Feeling Lucky? Don’t Chance It with Your Investments

Feeling Lucky? Don't Chance It with Your Investments

If the recent rally has you feeling lucky about jumping in or out of the markets, this may cost your portfolio. No one knows how the markets will move next, which makes it difficult to time when to buy or sell. Research consistently shows that trying to time the market can lower your returns substantially.

Instead of being distracted by short-term trends that may temporarily affect the markets, keep your goals in mind. If you’re investing for retirement, it may be better to limit portfolio reviews to a set schedule, instead of when you may be reacting to headlines.

The Cost of Market Timing

Your chances of generating a positive return improves the longer you stay fully invested. Research confirms your best strategy is not trying to time the market, but spending time “in” the market. Of course, this doesn’t ensure a profit or guard against a loss when markets decline, and past performance is no guarantee of future results.

Time is on your side

If you had been investing in the last 15 years, your chances of generating a positive return would have improved the longer you held onto the investments.

The longer you would have held,
the greater your chance for positive returns


Put Time on Your Side
As of 12/31/2016.
The percentage of negative versus positive annualized returns for the S&P 500 Index, over one, five, 10 and 15 calendar year holdings (1926-2016).
This hypothetical situation contains assumptions that are intended for illustrative purposes only and are not representative of the performance of any security. There is no assurance similar results can be achieved, and this information should not be relied upon as a specific recommendation to buy or sell securities. Sources see footnote 1 below.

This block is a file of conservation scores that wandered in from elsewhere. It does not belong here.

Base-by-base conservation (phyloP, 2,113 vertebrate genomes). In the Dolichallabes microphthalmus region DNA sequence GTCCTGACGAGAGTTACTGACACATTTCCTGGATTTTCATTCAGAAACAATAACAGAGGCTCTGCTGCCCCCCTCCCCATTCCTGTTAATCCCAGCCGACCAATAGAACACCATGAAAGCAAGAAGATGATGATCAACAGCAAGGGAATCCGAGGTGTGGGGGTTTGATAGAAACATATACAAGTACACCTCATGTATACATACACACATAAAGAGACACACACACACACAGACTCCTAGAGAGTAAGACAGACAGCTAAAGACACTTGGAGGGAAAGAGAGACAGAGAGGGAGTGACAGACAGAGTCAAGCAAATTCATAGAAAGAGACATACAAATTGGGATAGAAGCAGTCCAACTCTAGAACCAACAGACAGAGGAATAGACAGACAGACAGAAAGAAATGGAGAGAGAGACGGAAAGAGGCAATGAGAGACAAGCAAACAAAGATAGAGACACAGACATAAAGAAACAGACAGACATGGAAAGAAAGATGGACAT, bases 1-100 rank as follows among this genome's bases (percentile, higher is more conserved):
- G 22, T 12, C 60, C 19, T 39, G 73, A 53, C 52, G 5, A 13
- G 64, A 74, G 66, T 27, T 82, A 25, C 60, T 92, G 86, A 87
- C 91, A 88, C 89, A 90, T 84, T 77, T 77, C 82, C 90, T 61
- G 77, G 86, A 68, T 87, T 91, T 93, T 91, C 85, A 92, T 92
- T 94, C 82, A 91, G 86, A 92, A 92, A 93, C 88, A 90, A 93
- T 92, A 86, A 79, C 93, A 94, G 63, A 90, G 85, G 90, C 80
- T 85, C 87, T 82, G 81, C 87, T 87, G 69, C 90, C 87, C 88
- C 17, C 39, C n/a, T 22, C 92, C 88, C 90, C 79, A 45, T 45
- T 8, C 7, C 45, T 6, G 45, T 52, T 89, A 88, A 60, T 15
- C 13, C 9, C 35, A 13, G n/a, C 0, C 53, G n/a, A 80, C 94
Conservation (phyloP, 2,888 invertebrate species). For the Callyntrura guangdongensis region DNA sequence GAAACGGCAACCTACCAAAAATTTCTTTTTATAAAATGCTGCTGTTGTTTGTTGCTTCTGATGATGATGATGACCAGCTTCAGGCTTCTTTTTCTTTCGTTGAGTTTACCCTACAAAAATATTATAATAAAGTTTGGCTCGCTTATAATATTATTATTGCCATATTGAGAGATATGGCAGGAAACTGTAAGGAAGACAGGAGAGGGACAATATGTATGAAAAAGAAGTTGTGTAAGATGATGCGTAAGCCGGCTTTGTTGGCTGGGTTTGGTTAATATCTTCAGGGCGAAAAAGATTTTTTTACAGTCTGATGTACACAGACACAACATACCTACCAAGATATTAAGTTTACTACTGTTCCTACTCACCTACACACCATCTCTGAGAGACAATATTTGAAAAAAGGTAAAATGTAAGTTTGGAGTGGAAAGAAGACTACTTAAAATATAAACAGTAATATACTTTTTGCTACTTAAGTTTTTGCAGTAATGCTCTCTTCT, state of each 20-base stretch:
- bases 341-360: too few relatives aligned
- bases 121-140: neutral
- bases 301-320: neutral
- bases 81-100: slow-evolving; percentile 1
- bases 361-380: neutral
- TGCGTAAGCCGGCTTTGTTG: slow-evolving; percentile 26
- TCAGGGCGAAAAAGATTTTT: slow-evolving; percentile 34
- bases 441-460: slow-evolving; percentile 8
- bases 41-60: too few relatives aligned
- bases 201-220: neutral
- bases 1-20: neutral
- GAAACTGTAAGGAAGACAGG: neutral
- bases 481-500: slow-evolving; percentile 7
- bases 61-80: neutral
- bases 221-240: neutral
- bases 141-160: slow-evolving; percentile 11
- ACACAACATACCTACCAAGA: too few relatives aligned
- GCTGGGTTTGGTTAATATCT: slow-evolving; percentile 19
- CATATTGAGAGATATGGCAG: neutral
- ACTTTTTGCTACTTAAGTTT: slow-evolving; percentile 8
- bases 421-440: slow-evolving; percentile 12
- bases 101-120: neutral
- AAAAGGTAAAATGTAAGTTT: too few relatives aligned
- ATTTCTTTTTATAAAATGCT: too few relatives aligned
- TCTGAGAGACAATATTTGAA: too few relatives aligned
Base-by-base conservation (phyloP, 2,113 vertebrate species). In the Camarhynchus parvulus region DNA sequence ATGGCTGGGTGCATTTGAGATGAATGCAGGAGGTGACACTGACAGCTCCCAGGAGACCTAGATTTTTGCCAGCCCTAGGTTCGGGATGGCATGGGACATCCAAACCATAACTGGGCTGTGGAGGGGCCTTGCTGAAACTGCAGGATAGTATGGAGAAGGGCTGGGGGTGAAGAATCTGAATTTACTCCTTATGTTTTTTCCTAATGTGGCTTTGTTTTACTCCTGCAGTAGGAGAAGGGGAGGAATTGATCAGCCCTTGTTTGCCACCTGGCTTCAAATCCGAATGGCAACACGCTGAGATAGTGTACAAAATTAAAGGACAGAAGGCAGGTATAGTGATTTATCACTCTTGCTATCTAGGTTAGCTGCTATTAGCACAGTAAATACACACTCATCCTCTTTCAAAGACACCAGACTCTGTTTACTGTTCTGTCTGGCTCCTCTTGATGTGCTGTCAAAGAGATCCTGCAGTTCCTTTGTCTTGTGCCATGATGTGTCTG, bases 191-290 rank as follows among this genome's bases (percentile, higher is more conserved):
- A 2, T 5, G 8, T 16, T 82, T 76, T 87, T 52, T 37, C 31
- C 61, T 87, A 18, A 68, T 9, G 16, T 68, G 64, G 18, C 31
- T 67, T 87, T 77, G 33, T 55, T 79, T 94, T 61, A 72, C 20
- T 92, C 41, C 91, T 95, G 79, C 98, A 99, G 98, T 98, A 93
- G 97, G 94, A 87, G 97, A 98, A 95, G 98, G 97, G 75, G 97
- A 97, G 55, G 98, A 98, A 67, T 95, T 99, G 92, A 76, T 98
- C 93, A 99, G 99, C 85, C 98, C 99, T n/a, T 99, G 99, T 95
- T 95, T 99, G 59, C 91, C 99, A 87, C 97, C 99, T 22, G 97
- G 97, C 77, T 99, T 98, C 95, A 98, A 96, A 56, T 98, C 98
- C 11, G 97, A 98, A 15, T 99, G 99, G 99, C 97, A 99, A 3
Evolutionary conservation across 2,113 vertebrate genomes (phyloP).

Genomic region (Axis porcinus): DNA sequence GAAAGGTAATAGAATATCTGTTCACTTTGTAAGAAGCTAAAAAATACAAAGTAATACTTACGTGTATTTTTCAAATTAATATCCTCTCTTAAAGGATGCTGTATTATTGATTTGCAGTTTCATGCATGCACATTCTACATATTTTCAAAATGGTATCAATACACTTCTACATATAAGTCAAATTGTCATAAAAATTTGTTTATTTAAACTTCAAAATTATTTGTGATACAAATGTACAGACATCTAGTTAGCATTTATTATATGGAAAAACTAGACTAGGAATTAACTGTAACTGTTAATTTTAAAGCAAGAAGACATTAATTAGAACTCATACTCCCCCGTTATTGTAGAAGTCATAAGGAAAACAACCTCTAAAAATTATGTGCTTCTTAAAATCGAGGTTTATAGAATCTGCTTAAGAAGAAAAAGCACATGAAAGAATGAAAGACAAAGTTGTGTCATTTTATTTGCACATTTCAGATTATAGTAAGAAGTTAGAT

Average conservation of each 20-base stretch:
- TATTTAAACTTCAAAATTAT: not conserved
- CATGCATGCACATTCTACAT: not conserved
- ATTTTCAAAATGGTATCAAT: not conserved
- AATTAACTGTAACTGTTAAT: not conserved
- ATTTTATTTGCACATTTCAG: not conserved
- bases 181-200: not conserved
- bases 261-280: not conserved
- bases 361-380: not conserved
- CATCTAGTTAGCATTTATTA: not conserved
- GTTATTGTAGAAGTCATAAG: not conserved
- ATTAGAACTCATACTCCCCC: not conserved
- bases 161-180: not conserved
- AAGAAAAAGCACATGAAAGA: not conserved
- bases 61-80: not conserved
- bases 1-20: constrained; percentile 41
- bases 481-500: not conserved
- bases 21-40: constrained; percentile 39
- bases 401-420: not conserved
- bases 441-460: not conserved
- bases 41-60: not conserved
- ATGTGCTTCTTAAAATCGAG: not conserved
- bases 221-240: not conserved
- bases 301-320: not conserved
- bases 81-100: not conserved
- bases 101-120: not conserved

Your Long-Term Goals Deserve an Established Approach

Markets are going to change. And when that happens, you may be tempted to jump out. Taking chances like that could affect your long-term investments. And it may even cause you to miss out on the best days in the market. Look at the drastic difference below – $9,000 vs $43,000!

Jumping in and out of the market may cost your portfolio

Missed Best Days in the Market
Growth of $10,000 in the S&P 500, 20 Years Ending December 31, 2016 Source: FactSet.

Three Tips to Consider Implementing Now

Make it automatic

One way to be sure you regularly invest for your future and take advantage of market swings is to use an automatic investment plan. Having one in place may help you from letting emotions drive your investing decisions.

Mix it up

Create a portfolio that is a mix of stocks, bonds and money markets securities – called asset allocation. When you spread your investments across different types of assets you may lower your overall risk2.

Check in

At least once a year, make sure your portfolio still meets your goals, comfort level with risk and timeline. If things have changed, use our Investment Planner or call us to help get back on track.

The bottom line?  Don’t count on luck – make informed decisions. Your investment goals are important. You can save yourself unnecessary stress and anxiety in the short-term if you have your long-term plan in place.

Sources: Global Financial Data Inc., FactSet; Standard & Poor’s; American Century Investments. The chart shows holdings of 90 one-year periods, 86 five-year periods, 81 ten-year periods and 76 fifteen-year periods. The data assumes reinvestment of all income and does not account for taxes or transaction costs.Stocks are not guaranteed and are more volatile than other asset classes. Stocks provide ownership in corporations that intend to provide growth and/or current income. Capital gains and dividends received may be taxed in the year received. An investment cannot be made directly in an index.

This strategy doesn’t assure a profit. It is possible to lose money with an asset allocation and diversification plan.

For educational use only. This information is not intended to serve as investment advice.

Investment return and principal value of security investments will fluctuate. The value at the time of redemption may be more or less than the original cost. Past performance is no guarantee of future results.